To find the best HELOC rate, look for lenders with competitive rates and fees, plus terms that work for your financial situation. You’ll also want to try improving your credit score, clearing out existing debt and making additional mortgage payments to increase your home equity.

FAQ about home equity lines of credit

Is a HELOC a good idea?

A HELOC can be a good idea if used for home improvement projects that increase the value of your home. Because a HELOC lets you take out what you need when you need it, it’s best for ongoing projects or expenses.

A HELOC is not a good idea if you don't have a steady income or a financial plan to pay off the loan. Since you use your home as collateral, if you fail to make the payments in full and on time, you risk losing your home.

Are HELOC rates fixed?

Like credit cards, HELOCs typically have variable interest rates, meaning the rate you initially receive may rise or fall during your draw and repayment periods. However, some lenders have begun offering options to convert all or part of your variable-rate HELOC into a fixed-rate HELOC, sometimes for an additional fee.

Is a HELOC tax deductible?

Interest paid on a HELOC is tax deductible as long as it’s used to “buy, build or substantially improve the taxpayer’s home that secures the loan,” according to the IRS. Interest is capped at $750,000 on home loans (combined mortgage and HELOC or home equity loan). So if you had a $600,000 mortgage and a $300,000 HELOC for home improvements on a house worth $1.2 million, you could only deduct the interest on the first $750,000 of the $900,000 you borrowed.

If you are using a HELOC for any purpose other than home improvement (such as starting a business or consolidating high-interest debt), you cannot deduct interest under the tax law.

Which is better: A HELOC or a home equity loan?

Choosing between a HELOC and a home equity loan comes down to your financial situation, needs and priorities.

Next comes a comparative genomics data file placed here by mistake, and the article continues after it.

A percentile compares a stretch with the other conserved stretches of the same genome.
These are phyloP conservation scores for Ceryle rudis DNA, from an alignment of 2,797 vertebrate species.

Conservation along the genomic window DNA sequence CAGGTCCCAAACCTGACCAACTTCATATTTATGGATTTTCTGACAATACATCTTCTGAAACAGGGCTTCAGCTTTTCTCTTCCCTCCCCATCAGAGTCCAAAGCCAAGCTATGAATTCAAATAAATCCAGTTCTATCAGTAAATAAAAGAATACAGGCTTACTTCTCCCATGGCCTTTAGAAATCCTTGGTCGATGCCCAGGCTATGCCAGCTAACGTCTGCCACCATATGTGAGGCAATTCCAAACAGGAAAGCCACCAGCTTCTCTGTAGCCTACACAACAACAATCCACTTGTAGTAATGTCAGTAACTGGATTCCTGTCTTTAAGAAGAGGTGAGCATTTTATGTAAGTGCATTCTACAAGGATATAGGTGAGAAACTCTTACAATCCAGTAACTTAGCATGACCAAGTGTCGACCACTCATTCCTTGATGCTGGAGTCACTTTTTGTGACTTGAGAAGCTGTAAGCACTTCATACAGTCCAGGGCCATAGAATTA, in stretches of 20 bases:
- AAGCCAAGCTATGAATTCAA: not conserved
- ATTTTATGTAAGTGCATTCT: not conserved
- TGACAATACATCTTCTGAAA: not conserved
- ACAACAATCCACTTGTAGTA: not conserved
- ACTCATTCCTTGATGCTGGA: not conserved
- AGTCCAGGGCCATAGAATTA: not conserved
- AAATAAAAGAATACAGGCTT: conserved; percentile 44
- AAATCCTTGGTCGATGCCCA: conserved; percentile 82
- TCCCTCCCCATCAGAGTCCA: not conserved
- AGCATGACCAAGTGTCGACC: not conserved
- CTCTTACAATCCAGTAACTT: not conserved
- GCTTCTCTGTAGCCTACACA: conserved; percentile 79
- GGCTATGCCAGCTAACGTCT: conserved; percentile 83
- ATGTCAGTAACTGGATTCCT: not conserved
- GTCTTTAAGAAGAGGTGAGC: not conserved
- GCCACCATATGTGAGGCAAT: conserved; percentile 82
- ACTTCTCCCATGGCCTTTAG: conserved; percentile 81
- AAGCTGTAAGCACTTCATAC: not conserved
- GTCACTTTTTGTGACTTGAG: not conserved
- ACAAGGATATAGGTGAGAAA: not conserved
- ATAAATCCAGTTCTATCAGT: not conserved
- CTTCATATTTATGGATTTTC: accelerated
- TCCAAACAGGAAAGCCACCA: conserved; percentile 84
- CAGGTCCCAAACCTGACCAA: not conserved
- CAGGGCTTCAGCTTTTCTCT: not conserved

A HELOC usually has a longer repayment period and allows you to take only the money you need, when you need it, so it may be best for people who have ongoing expenses or those who prefer to pay debt back at their own pace.

A home equity loan, on the other hand, offers more predictability in terms of monthly payments, since you'll receive a large sum of money up front and pay it back in monthly installments with a fixed interest rate. Home equity loans are usually best for people who need a lump sum right away and want a predictable monthly payment.

Will a HELOC hurt my credit score?

Due to the fact that HELOCs are revolving lines of credit, they can impact, and even hurt, your credit. When you apply, typically the lender will run a hard inquiry to assess your creditworthiness, and that can have a small impact on your credit score. While a hard inquiry may cause your credit score to drop a few points, you should be able to recover those points if you make timely payments on your HELOC balance.

That said, a HELOC will more significantly hurt your credit score if you fail to make on-time payments or if you miss payments altogether. You also run the risk of losing your home, since a HELOC uses it as collateral.

Methodology

To select the top lenders that offer home equity lines of credit (HELOCs), Bankrate considered factors that help consumers decide whether a lender is a good fit for them, such as minimum APR and maximum combined loan-to-value ratio. We sought lenders with low fees and a range of loan amounts for borrowers with varying budgets and credit profiles. We also looked for conveniences like online applications and fast funding.

In addition, the lenders featured here were evaluated for notable features like customer discounts and flexible repayment options.

Home equity lenders reviewed by Bankrate

 

Home equity tips

A home equity line of credit, or HELOC, has an adjustable rate of interest attached to paying it off, which means that your payments can fluctuate based on the federal funds rate. Think about a home loan if the idea of an adjustable rate unnerves you.

Know your loan-to-value, or LTV, ratio. This is how much you owe versus how much the home is worth. Many people are in trouble now because their homes dropped in value. You don't want to be stuck owing more than your house is worth.

Figure out what the loan is for and how long you'll need the money to help decide which kind of loan you need. Home equity loans are better for single lump sum expenses while home equity lines of credit, or HELOCs, are best for prolonged expenses, like college tuition.